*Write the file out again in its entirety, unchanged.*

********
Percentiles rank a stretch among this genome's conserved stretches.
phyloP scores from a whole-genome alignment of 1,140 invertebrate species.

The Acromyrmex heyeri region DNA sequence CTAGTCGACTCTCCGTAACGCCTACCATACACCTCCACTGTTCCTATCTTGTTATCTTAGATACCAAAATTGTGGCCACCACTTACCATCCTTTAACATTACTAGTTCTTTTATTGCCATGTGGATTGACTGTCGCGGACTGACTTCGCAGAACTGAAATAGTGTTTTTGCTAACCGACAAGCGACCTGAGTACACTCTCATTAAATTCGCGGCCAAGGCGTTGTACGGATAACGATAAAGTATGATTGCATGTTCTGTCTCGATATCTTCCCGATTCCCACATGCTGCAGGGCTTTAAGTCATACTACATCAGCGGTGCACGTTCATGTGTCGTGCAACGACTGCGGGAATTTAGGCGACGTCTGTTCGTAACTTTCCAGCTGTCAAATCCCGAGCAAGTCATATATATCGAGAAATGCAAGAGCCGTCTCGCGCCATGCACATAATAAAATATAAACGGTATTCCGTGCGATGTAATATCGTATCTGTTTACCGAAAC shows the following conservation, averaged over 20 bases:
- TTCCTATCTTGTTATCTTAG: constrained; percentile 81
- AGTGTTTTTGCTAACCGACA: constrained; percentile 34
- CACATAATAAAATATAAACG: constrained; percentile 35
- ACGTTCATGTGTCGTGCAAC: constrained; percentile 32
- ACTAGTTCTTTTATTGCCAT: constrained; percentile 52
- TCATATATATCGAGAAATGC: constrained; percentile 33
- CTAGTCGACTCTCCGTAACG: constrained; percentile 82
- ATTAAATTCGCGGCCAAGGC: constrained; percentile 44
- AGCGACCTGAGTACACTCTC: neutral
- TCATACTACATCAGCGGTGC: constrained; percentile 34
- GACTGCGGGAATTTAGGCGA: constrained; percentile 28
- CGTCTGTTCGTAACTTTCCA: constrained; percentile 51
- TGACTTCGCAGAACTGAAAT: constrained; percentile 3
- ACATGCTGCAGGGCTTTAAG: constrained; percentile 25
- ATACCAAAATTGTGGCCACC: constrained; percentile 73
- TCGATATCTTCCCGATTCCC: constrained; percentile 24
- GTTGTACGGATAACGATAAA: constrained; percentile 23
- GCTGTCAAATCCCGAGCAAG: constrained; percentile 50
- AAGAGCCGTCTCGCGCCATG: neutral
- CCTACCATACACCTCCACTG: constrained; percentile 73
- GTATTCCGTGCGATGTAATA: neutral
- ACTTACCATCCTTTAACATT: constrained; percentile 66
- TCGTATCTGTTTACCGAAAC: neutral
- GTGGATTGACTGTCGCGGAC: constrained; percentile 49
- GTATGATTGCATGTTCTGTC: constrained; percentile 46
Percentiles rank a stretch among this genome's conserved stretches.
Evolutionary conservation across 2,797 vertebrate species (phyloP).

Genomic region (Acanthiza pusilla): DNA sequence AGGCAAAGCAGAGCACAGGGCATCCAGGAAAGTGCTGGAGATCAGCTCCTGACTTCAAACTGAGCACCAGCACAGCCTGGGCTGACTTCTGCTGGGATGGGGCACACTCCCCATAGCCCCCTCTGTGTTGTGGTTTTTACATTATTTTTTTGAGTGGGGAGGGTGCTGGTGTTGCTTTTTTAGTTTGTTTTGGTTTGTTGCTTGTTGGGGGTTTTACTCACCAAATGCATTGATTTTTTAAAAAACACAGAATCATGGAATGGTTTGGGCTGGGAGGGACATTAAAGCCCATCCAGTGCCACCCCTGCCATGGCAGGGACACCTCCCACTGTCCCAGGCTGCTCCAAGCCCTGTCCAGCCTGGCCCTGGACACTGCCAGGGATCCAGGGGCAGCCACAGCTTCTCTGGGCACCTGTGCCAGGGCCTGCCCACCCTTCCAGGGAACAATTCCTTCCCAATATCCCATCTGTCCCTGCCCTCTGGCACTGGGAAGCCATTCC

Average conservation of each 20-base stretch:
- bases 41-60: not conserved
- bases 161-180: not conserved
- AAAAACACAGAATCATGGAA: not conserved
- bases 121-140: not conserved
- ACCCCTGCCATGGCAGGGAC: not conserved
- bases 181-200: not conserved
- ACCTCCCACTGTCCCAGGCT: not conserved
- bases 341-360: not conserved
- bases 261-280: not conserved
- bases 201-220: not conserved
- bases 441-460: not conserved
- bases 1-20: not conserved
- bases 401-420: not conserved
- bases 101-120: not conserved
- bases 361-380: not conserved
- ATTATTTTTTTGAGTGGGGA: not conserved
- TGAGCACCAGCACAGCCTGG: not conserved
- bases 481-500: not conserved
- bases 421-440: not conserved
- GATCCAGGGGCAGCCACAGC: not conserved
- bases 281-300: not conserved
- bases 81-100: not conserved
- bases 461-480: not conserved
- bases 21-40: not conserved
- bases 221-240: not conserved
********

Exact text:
Percentiles rank a stretch among this genome's conserved stretches.
phyloP scores from a whole-genome alignment of 1,140 invertebrate species.

The Acromyrmex heyeri region DNA sequence CTAGTCGACTCTCCGTAACGCCTACCATACACCTCCACTGTTCCTATCTTGTTATCTTAGATACCAAAATTGTGGCCACCACTTACCATCCTTTAACATTACTAGTTCTTTTATTGCCATGTGGATTGACTGTCGCGGACTGACTTCGCAGAACTGAAATAGTGTTTTTGCTAACCGACAAGCGACCTGAGTACACTCTCATTAAATTCGCGGCCAAGGCGTTGTACGGATAACGATAAAGTATGATTGCATGTTCTGTCTCGATATCTTCCCGATTCCCACATGCTGCAGGGCTTTAAGTCATACTACATCAGCGGTGCACGTTCATGTGTCGTGCAACGACTGCGGGAATTTAGGCGACGTCTGTTCGTAACTTTCCAGCTGTCAAATCCCGAGCAAGTCATATATATCGAGAAATGCAAGAGCCGTCTCGCGCCATGCACATAATAAAATATAAACGGTATTCCGTGCGATGTAATATCGTATCTGTTTACCGAAAC shows the following conservation, averaged over 20 bases:
- TTCCTATCTTGTTATCTTAG: constrained; percentile 81
- AGTGTTTTTGCTAACCGACA: constrained; percentile 34
- CACATAATAAAATATAAACG: constrained; percentile 35
- ACGTTCATGTGTCGTGCAAC: constrained; percentile 32
- ACTAGTTCTTTTATTGCCAT: constrained; percentile 52
- TCATATATATCGAGAAATGC: constrained; percentile 33
- CTAGTCGACTCTCCGTAACG: constrained; percentile 82
- ATTAAATTCGCGGCCAAGGC: constrained; percentile 44
- AGCGACCTGAGTACACTCTC: neutral
- TCATACTACATCAGCGGTGC: constrained; percentile 34
- GACTGCGGGAATTTAGGCGA: constrained; percentile 28
- CGTCTGTTCGTAACTTTCCA: constrained; percentile 51
- TGACTTCGCAGAACTGAAAT: constrained; percentile 3
- ACATGCTGCAGGGCTTTAAG: constrained; percentile 25
- ATACCAAAATTGTGGCCACC: constrained; percentile 73
- TCGATATCTTCCCGATTCCC: constrained; percentile 24
- GTTGTACGGATAACGATAAA: constrained; percentile 23
- GCTGTCAAATCCCGAGCAAG: constrained; percentile 50
- AAGAGCCGTCTCGCGCCATG: neutral
- CCTACCATACACCTCCACTG: constrained; percentile 73
- GTATTCCGTGCGATGTAATA: neutral
- ACTTACCATCCTTTAACATT: constrained; percentile 66
- TCGTATCTGTTTACCGAAAC: neutral
- GTGGATTGACTGTCGCGGAC: constrained; percentile 49
- GTATGATTGCATGTTCTGTC: constrained; percentile 46
Percentiles rank a stretch among this genome's conserved stretches.
Evolutionary conservation across 2,797 vertebrate species (phyloP).

Genomic region (Acanthiza pusilla): DNA sequence AGGCAAAGCAGAGCACAGGGCATCCAGGAAAGTGCTGGAGATCAGCTCCTGACTTCAAACTGAGCACCAGCACAGCCTGGGCTGACTTCTGCTGGGATGGGGCACACTCCCCATAGCCCCCTCTGTGTTGTGGTTTTTACATTATTTTTTTGAGTGGGGAGGGTGCTGGTGTTGCTTTTTTAGTTTGTTTTGGTTTGTTGCTTGTTGGGGGTTTTACTCACCAAATGCATTGATTTTTTAAAAAACACAGAATCATGGAATGGTTTGGGCTGGGAGGGACATTAAAGCCCATCCAGTGCCACCCCTGCCATGGCAGGGACACCTCCCACTGTCCCAGGCTGCTCCAAGCCCTGTCCAGCCTGGCCCTGGACACTGCCAGGGATCCAGGGGCAGCCACAGCTTCTCTGGGCACCTGTGCCAGGGCCTGCCCACCCTTCCAGGGAACAATTCCTTCCCAATATCCCATCTGTCCCTGCCCTCTGGCACTGGGAAGCCATTCC

Average conservation of each 20-base stretch:
- bases 41-60: not conserved
- bases 161-180: not conserved
- AAAAACACAGAATCATGGAA: not conserved
- bases 121-140: not conserved
- ACCCCTGCCATGGCAGGGAC: not conserved
- bases 181-200: not conserved
- ACCTCCCACTGTCCCAGGCT: not conserved
- bases 341-360: not conserved
- bases 261-280: not conserved
- bases 201-220: not conserved
- bases 441-460: not conserved
- bases 1-20: not conserved
- bases 401-420: not conserved
- bases 101-120: not conserved
- bases 361-380: not conserved
- ATTATTTTTTTGAGTGGGGA: not conserved
- TGAGCACCAGCACAGCCTGG: not conserved
- bases 481-500: not conserved
- bases 421-440: not conserved
- GATCCAGGGGCAGCCACAGC: not conserved
- bases 281-300: not conserved
- bases 81-100: not conserved
- bases 461-480: not conserved
- bases 21-40: not conserved
- bases 221-240: not conserved